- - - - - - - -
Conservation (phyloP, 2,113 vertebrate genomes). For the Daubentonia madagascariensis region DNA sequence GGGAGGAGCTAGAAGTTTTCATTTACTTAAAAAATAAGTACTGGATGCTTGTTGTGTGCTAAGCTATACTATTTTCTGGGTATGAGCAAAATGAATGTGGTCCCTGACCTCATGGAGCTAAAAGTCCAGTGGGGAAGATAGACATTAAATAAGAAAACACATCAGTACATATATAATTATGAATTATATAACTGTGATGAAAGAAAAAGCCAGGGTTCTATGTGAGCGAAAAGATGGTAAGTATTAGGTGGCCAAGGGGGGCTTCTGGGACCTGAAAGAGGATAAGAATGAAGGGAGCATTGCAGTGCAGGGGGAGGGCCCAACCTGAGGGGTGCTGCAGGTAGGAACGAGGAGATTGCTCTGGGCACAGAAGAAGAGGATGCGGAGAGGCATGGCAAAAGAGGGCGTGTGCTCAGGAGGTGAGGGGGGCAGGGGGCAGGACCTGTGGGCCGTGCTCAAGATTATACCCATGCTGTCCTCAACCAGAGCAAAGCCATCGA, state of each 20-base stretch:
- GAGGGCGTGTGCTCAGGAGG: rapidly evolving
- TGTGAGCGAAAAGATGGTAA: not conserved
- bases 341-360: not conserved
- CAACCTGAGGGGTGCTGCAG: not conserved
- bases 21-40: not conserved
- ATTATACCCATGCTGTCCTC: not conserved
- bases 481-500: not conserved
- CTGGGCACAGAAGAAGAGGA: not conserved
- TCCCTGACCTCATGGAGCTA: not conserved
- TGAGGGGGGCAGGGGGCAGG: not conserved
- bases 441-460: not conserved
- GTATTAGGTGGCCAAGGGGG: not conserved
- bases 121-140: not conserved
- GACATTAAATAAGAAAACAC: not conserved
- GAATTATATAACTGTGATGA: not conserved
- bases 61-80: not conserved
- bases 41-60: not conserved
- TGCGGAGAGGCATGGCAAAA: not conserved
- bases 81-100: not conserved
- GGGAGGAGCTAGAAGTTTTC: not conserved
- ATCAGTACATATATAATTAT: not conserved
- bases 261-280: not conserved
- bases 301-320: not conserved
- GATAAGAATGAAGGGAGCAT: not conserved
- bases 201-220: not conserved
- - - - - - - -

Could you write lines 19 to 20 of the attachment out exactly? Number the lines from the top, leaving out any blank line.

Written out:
- TGCGGAGAGGCATGGCAAAA: not conserved
- bases 81-100: not conserved